Giant cruise ship operator MSC has given up on South Africa until at least November
- MSC Cruises, the largest privately-owned operator of cruise ships in the world, has officially given up trying to finish its South African sailing season.
- It now only plans to put passengers on ships in South Africa by November, at the earliest.
- Cruise ships – and night clubs – have been consistently banned under lockdown rules, even as other restrictions came and went.
- MSC thought it had convinced the government, in December, to let it out of harbour. But it says it can't wait any longer.
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The largest privately-owned cruise ship company in the world, MSC Cruises, has given up on any more sailing in South Africa until at least November.
Passengers who had been due to board its ships before then are being offered vouchers for the next sailing season, which runs until April 2022.
While other lockdown restrictions have come and gone (and, in cases such as the alcohol ban, come and gone a second time), night clubs and cruise ships have remained consistently banned under South African rules.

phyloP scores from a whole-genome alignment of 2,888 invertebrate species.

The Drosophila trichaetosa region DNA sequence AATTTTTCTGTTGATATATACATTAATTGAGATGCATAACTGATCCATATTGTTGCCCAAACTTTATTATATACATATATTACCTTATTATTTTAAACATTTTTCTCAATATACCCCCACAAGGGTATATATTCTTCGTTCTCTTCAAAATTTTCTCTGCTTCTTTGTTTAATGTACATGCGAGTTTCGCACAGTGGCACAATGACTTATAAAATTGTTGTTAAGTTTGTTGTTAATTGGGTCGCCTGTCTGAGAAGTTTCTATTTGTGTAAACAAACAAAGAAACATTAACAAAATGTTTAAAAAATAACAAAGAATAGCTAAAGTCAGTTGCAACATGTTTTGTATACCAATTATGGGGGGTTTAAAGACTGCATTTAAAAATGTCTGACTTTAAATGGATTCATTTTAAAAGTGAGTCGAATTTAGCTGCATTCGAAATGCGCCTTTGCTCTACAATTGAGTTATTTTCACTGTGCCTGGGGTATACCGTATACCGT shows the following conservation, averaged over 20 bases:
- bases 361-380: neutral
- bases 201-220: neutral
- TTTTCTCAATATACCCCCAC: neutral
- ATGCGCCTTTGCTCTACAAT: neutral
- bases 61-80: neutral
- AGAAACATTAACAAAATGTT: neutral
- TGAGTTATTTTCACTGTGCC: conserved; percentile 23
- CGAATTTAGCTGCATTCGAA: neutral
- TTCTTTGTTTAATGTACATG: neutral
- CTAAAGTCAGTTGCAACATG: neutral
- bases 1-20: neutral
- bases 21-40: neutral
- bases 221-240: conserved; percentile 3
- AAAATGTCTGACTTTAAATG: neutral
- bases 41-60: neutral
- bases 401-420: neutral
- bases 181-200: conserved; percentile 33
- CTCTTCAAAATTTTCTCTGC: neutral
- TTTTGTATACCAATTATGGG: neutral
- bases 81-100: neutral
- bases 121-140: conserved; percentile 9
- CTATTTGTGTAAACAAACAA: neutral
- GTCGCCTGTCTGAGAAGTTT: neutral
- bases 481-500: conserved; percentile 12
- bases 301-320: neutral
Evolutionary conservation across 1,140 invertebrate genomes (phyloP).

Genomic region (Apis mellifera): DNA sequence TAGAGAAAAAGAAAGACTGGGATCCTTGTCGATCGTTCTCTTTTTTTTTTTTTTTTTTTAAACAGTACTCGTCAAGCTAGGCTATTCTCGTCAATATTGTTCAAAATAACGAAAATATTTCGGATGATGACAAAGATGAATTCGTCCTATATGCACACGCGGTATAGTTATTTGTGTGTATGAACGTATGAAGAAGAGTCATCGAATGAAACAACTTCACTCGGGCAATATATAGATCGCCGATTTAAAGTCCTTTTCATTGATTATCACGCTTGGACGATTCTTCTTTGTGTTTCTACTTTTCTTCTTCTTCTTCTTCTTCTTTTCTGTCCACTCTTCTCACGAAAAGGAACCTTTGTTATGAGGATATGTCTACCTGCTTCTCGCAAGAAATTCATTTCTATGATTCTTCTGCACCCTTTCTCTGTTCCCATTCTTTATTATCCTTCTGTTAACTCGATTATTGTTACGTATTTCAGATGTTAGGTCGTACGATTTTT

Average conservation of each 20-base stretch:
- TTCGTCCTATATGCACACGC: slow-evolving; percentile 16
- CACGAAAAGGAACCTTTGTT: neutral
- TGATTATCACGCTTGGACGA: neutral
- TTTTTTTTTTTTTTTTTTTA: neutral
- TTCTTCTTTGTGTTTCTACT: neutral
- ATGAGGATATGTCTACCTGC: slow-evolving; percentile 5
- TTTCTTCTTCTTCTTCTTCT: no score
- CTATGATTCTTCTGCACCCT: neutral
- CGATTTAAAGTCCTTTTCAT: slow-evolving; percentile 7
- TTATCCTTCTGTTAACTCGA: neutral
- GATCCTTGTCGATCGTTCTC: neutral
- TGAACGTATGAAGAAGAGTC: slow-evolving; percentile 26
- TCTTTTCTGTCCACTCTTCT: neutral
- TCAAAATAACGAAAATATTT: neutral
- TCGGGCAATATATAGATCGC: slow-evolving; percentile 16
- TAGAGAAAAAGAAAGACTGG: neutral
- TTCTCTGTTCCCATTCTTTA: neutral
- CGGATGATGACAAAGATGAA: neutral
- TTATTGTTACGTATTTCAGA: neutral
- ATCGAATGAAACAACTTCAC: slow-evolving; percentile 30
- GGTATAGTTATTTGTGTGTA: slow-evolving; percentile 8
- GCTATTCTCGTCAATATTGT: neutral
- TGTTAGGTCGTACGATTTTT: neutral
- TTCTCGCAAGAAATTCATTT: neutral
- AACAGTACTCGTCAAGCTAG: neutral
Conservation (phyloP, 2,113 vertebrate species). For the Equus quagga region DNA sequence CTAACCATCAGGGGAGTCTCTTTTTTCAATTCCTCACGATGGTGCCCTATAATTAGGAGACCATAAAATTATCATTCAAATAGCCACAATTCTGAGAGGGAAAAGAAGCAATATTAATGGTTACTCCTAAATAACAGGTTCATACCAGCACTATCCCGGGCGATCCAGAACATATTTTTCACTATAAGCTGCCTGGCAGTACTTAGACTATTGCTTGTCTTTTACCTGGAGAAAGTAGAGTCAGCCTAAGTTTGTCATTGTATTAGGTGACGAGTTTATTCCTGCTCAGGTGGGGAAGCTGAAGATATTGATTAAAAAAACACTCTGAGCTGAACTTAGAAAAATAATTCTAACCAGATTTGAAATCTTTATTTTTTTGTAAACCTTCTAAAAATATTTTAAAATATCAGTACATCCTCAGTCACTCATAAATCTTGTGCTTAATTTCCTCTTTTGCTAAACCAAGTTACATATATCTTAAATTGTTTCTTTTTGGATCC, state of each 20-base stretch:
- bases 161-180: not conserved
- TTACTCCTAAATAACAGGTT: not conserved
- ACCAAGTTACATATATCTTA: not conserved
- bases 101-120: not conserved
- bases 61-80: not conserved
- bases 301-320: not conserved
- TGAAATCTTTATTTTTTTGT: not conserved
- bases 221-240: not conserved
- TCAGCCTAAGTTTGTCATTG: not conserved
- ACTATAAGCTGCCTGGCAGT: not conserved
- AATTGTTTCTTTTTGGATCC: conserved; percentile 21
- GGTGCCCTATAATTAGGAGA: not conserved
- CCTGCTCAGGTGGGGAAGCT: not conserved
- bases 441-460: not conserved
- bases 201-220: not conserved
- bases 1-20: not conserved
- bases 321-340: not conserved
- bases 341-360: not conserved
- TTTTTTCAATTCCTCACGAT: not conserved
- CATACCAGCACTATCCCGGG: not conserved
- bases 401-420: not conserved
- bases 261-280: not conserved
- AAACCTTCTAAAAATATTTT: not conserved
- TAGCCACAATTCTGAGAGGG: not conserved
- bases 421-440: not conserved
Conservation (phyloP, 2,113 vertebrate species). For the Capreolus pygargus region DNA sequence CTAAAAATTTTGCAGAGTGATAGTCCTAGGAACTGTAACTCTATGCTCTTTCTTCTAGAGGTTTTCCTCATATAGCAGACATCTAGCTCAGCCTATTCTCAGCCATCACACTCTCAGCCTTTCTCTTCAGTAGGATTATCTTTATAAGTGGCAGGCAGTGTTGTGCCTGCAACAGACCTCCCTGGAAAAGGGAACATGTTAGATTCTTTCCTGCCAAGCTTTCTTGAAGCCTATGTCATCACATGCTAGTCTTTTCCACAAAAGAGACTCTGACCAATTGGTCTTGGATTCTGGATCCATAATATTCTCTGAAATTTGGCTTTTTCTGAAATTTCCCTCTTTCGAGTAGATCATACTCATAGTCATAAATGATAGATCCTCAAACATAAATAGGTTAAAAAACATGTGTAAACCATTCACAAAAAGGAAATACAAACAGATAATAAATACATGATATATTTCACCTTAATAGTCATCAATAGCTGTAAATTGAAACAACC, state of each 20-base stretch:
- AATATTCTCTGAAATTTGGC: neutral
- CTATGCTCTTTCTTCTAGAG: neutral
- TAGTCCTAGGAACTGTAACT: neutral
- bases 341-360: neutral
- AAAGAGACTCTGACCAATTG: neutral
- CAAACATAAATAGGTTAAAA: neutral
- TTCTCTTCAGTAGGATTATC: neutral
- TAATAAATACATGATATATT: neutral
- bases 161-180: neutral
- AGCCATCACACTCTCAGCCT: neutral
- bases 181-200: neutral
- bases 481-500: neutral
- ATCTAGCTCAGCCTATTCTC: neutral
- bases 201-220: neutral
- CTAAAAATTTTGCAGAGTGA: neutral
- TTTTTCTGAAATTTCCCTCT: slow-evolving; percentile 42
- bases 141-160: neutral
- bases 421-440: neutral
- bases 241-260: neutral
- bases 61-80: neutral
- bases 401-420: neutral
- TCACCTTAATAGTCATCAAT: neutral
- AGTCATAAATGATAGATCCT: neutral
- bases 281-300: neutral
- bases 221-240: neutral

In November a ban on passenger ships entering South African harbours was adjusted to allow small craft, while large cruise ships remained explicitly prohibited from operating.
MSC said it had been working with South African authorities since March 2020 on coronavirus safety protocols. After an inspection in late December, it believed it had satisfied various departments and regulators that it could operate safely, but a month and a half later it is still waiting for approval to sail.
Now it can wait no longer, it said, and it had made the "difficult decision" to shut down until next summer.
At the end of 2021, MSC plans to have two ships in South Africa, the MSC Lirica sailing out of Cape Town, and the MSC Musica out of Durban. Between them the ships can carry more than 5,500 guest at a time, with two-night cruises starting at about R3,500 per person.
The company had been ramping up its capacity in South Africa in recent years, due to what it described as fast-growing demand.
(Compiled by Phillip de Wet)
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